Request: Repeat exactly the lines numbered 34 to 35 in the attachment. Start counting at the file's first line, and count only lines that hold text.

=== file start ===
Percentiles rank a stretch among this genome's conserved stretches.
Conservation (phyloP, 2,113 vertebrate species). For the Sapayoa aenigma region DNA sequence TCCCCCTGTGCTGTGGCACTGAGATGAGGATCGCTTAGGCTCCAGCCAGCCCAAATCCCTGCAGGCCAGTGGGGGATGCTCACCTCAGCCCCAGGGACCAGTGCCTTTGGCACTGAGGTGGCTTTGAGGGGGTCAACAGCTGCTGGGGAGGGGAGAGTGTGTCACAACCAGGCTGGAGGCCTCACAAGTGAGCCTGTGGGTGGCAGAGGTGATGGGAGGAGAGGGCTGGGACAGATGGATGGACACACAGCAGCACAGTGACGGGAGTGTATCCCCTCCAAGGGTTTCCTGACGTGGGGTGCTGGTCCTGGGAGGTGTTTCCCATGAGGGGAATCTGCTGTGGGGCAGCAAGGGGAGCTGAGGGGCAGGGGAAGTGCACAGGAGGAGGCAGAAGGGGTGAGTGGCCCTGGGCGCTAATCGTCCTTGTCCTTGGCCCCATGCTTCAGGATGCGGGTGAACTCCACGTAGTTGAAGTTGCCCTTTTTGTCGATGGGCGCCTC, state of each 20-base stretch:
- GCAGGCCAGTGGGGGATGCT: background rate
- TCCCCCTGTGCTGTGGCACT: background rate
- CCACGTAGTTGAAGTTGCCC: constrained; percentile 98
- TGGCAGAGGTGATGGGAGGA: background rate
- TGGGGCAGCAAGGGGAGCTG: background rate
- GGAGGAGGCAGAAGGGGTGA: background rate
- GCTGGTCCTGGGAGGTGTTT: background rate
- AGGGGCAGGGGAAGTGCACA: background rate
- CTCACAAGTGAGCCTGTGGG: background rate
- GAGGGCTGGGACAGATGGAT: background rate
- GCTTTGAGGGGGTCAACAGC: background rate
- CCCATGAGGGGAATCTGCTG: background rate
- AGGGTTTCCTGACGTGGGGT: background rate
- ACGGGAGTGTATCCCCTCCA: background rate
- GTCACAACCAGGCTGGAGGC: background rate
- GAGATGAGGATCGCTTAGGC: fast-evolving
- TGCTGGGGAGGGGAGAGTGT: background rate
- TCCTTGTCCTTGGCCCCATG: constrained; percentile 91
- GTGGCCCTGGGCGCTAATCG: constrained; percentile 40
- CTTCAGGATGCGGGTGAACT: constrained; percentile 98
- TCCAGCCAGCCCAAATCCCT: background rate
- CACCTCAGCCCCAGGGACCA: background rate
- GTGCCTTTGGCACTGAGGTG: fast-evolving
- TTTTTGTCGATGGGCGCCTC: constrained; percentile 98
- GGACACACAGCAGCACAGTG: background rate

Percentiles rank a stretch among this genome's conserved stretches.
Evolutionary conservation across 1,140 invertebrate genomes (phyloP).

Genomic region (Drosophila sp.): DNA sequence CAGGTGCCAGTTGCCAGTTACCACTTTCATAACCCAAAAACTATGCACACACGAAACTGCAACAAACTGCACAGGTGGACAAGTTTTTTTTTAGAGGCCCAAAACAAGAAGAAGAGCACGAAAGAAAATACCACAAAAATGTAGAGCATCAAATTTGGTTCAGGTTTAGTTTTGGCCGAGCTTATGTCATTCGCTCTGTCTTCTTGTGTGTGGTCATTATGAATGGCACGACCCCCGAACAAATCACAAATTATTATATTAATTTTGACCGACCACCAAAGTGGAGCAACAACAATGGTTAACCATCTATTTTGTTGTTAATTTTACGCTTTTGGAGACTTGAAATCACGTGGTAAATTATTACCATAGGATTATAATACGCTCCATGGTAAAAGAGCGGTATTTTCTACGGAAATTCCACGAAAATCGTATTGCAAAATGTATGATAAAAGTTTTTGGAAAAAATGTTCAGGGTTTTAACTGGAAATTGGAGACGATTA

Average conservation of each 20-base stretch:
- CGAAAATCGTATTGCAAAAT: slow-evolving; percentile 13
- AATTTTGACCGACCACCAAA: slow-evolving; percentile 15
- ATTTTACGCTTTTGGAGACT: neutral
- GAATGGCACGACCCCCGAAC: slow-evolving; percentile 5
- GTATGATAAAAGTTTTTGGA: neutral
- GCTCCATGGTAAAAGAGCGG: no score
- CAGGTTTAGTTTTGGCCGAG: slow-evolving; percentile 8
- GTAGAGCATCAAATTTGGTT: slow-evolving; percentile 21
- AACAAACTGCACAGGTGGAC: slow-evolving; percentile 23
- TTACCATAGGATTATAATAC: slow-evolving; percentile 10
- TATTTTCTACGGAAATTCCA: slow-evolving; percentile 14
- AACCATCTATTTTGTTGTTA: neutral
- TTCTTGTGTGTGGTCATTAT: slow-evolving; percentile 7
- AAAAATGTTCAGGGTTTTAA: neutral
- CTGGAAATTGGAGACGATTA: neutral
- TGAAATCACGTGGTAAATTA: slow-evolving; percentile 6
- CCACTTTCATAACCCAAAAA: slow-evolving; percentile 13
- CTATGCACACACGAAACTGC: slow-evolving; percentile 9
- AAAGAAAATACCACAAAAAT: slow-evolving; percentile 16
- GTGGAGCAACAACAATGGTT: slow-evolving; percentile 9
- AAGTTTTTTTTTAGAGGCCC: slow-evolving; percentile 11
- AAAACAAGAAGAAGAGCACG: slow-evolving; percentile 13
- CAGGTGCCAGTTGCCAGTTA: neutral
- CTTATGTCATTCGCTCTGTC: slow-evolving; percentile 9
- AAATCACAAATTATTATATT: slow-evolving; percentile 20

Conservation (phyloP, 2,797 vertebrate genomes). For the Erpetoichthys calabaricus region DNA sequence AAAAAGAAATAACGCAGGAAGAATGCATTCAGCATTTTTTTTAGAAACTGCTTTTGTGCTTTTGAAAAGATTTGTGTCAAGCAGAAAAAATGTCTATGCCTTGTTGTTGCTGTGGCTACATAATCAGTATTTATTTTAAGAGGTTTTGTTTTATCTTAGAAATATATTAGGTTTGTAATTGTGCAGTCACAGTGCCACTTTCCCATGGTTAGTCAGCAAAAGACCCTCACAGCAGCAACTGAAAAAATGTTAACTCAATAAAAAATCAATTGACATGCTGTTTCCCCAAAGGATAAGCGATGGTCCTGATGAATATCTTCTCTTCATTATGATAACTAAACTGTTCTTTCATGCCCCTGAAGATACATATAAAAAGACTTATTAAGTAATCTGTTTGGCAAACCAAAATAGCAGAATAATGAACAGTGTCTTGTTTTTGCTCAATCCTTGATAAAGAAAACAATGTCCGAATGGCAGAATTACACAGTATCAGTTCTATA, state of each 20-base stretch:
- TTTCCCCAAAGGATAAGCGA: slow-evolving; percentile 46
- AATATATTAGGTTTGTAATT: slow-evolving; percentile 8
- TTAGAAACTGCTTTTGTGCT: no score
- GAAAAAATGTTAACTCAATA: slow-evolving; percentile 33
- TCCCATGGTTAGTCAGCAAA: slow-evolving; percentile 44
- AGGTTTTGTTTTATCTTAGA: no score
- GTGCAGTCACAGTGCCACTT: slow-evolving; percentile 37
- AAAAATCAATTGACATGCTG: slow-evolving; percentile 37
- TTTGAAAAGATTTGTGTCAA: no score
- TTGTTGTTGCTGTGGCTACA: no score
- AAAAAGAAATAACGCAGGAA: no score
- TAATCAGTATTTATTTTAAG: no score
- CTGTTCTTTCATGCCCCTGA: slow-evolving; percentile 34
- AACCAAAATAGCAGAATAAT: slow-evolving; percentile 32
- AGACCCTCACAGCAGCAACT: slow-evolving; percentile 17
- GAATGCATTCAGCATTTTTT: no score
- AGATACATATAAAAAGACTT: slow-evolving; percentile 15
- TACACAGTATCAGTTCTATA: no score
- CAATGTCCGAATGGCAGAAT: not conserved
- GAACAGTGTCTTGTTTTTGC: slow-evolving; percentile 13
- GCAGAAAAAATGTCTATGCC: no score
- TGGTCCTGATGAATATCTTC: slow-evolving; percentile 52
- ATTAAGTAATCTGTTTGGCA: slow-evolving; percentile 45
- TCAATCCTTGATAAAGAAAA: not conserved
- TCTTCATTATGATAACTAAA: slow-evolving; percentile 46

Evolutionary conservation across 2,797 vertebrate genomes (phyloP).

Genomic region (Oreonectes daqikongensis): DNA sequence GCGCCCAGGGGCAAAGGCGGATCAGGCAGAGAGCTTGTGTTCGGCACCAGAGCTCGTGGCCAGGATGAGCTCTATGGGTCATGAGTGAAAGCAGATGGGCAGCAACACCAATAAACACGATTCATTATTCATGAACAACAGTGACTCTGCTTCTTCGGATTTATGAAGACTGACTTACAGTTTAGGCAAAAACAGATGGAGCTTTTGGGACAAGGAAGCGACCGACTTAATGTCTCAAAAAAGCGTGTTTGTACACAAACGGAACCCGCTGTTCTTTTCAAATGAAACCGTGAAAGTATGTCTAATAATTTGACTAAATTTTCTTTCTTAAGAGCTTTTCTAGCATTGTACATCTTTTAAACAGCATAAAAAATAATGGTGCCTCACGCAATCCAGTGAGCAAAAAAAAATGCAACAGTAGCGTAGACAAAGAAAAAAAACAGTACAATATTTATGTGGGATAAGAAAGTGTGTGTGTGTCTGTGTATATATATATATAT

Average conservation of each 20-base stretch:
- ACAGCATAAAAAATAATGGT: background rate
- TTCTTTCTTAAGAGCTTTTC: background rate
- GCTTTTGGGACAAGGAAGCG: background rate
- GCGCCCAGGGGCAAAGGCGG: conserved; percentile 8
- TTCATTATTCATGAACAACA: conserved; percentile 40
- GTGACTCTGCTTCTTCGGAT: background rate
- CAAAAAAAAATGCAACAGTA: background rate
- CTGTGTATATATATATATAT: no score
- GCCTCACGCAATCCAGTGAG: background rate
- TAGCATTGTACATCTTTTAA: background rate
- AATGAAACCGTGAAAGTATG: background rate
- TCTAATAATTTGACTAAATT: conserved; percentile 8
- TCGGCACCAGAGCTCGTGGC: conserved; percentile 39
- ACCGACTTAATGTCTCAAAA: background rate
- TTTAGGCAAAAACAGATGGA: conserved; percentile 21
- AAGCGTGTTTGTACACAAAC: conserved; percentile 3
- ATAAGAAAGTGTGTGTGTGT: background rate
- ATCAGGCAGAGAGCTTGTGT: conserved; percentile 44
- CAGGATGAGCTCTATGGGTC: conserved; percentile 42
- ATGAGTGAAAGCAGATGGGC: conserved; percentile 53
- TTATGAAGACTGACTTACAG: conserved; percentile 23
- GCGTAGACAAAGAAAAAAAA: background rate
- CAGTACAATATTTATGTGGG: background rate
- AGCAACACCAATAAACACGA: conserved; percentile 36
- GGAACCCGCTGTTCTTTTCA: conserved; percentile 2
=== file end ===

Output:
- ATTTTACGCTTTTGGAGACT: neutral
- GAATGGCACGACCCCCGAAC: slow-evolving; percentile 5